Share your favorites on Show & Tell

Unusually old antique Chinese plates

In Asian > Chinese Plates > Show & Tell.
Chinese Plates155 of 180Chinese Blue & White PlateGarage sale find
Love it
Like it

nldionnenldionne loves this.
vetraio50vetraio50 loves this.
Add to collection

Please create an account, or Log in here

If you don't have an account, create one here.

Create a Show & TellReport as inappropriate

Posted 4 years ago


(29 items)

I once found a plate that had this kind of pock marked surface. An appraiser told me it was because of the age that they had not perfected how to do porcelain from the Chinese and was very old.
He told me the plate was worth 400-800 dollars and possibly more if an art appraiser was called to appraise the artwork.
I gave the plate away since I had just started colleting and assumes that I could easily find another one like that.
More than five years later I dwcided that if I ever see a plate like that again I would keep it matter what.
This is the first plate I have seen that has that kind of surface after purchasing thousands of items over the years.
Is this plate as old as I think?
Do you like it as much as I do?

Unsolved Mystery

Help us close this case. Add your knowledge below.


  1. Stillwater Stillwater, 4 years ago
    Well the Chinese had been making porcelain for about 2,200 years when this plate was made, and likely your other plate, so they figured out how to do it long ago. Pock marks are not a good sign unfortunately. This is from about the 1950's-1970's.

    The marks on really old porcelain are hand-painted instead of stamped like that. When you're out looking for Oriental porcelain, you want to look for high craftsmanship, lots of man-hours in a piece. You'll see pieces that look pretty, but they're actually nothing special. Look for something that's HAND-painted with INCREDIBLE detail. I've got a couple of pieces right now, this is what you want to look for:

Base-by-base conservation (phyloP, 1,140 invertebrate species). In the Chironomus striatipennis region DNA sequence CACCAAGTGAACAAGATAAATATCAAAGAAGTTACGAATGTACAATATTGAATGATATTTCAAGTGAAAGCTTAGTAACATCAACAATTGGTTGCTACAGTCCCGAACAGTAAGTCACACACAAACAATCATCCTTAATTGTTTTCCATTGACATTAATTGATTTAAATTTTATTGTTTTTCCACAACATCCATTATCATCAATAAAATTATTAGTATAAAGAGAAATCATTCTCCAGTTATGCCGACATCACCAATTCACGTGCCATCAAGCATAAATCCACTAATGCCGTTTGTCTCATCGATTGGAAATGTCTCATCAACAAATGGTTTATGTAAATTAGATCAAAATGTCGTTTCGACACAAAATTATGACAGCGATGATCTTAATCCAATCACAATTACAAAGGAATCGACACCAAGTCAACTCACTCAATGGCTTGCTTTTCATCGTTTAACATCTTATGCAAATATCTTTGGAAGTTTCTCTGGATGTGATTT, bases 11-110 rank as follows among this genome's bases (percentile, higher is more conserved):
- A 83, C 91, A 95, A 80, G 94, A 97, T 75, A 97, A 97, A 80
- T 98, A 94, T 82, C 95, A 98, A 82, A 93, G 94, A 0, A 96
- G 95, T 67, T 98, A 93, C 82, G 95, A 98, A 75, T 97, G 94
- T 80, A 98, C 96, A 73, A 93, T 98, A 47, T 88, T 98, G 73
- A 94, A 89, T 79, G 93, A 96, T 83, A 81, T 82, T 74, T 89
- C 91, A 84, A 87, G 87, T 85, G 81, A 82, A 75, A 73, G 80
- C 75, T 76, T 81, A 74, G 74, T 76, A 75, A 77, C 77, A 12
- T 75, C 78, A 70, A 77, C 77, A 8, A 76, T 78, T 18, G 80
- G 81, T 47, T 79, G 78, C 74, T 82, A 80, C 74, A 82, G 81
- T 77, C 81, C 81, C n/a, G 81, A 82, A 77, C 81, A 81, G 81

2. ronsoverstuffedattic, 4 years ago
    Im sorry but I have to disagree. Modern pieces were made by machine and are flawless. Stamps have been used for centuries. Signs of flaws are a sign of true antiques.
    And in light if the story I told you that much should have been clear.
  3. Stillwater Stillwater, 4 years ago
    I didn't say it was made by machine (porcelain never is actually), this was certainly made by hand, just very hastily.

    To say that anything with a flaw must be very old is rather simplistic... Pock marks on Chinese porcelain are actually a sign of inferior or hasty glazing. The Chinese perfected porcelain LONG ago, Google some images of Song dynasty work, almost a thousand years old, and the glaze is flawless. These are from the 12th century:

    Okay, I meant to say the marks on REALLY old porcelain are hand-painted. REALLY old porcelain means pre-19th century. Stamps haven't been used for centuries, just the last one, and you typically want to look for marks that are handpainted. They are generally more sought-after. It implies more man-hours, more craftsmanship, more care.
  4. sundaydriver, 4 years ago